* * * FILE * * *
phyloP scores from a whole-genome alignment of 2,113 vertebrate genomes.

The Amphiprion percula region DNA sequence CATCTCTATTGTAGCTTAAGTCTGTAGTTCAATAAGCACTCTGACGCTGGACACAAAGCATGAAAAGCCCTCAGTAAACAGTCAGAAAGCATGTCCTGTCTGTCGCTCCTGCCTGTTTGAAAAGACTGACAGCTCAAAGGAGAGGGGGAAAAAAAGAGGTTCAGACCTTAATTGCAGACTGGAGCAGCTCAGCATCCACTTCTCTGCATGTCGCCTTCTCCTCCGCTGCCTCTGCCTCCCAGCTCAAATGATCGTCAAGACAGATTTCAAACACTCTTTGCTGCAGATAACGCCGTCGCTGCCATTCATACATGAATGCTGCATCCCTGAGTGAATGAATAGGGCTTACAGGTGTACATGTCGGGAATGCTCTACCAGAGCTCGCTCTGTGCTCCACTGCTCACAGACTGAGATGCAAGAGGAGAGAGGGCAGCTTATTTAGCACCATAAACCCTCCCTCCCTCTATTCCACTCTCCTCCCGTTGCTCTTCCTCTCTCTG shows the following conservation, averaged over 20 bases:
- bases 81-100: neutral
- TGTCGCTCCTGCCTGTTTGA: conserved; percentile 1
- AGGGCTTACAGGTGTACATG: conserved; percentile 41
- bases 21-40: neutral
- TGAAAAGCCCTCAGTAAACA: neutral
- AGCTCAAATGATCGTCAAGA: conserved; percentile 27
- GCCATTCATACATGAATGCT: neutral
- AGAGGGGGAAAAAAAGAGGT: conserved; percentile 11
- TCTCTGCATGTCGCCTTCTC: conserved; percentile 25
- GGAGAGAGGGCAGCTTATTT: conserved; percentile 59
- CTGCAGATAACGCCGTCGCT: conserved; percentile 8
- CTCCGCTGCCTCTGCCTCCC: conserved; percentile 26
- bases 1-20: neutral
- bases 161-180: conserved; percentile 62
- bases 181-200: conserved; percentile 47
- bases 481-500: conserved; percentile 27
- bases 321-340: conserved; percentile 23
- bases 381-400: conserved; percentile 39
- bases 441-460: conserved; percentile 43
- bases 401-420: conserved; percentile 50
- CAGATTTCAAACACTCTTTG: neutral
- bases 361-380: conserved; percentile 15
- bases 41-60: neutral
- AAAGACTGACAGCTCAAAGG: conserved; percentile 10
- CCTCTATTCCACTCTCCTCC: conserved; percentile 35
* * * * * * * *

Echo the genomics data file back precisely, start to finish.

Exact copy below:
phyloP scores from a whole-genome alignment of 2,113 vertebrate genomes.

The Amphiprion percula region DNA sequence CATCTCTATTGTAGCTTAAGTCTGTAGTTCAATAAGCACTCTGACGCTGGACACAAAGCATGAAAAGCCCTCAGTAAACAGTCAGAAAGCATGTCCTGTCTGTCGCTCCTGCCTGTTTGAAAAGACTGACAGCTCAAAGGAGAGGGGGAAAAAAAGAGGTTCAGACCTTAATTGCAGACTGGAGCAGCTCAGCATCCACTTCTCTGCATGTCGCCTTCTCCTCCGCTGCCTCTGCCTCCCAGCTCAAATGATCGTCAAGACAGATTTCAAACACTCTTTGCTGCAGATAACGCCGTCGCTGCCATTCATACATGAATGCTGCATCCCTGAGTGAATGAATAGGGCTTACAGGTGTACATGTCGGGAATGCTCTACCAGAGCTCGCTCTGTGCTCCACTGCTCACAGACTGAGATGCAAGAGGAGAGAGGGCAGCTTATTTAGCACCATAAACCCTCCCTCCCTCTATTCCACTCTCCTCCCGTTGCTCTTCCTCTCTCTG shows the following conservation, averaged over 20 bases:
- bases 81-100: neutral
- TGTCGCTCCTGCCTGTTTGA: conserved; percentile 1
- AGGGCTTACAGGTGTACATG: conserved; percentile 41
- bases 21-40: neutral
- TGAAAAGCCCTCAGTAAACA: neutral
- AGCTCAAATGATCGTCAAGA: conserved; percentile 27
- GCCATTCATACATGAATGCT: neutral
- AGAGGGGGAAAAAAAGAGGT: conserved; percentile 11
- TCTCTGCATGTCGCCTTCTC: conserved; percentile 25
- GGAGAGAGGGCAGCTTATTT: conserved; percentile 59
- CTGCAGATAACGCCGTCGCT: conserved; percentile 8
- CTCCGCTGCCTCTGCCTCCC: conserved; percentile 26
- bases 1-20: neutral
- bases 161-180: conserved; percentile 62
- bases 181-200: conserved; percentile 47
- bases 481-500: conserved; percentile 27
- bases 321-340: conserved; percentile 23
- bases 381-400: conserved; percentile 39
- bases 441-460: conserved; percentile 43
- bases 401-420: conserved; percentile 50
- CAGATTTCAAACACTCTTTG: neutral
- bases 361-380: conserved; percentile 15
- bases 41-60: neutral
- AAAGACTGACAGCTCAAAGG: conserved; percentile 10
- CCTCTATTCCACTCTCCTCC: conserved; percentile 35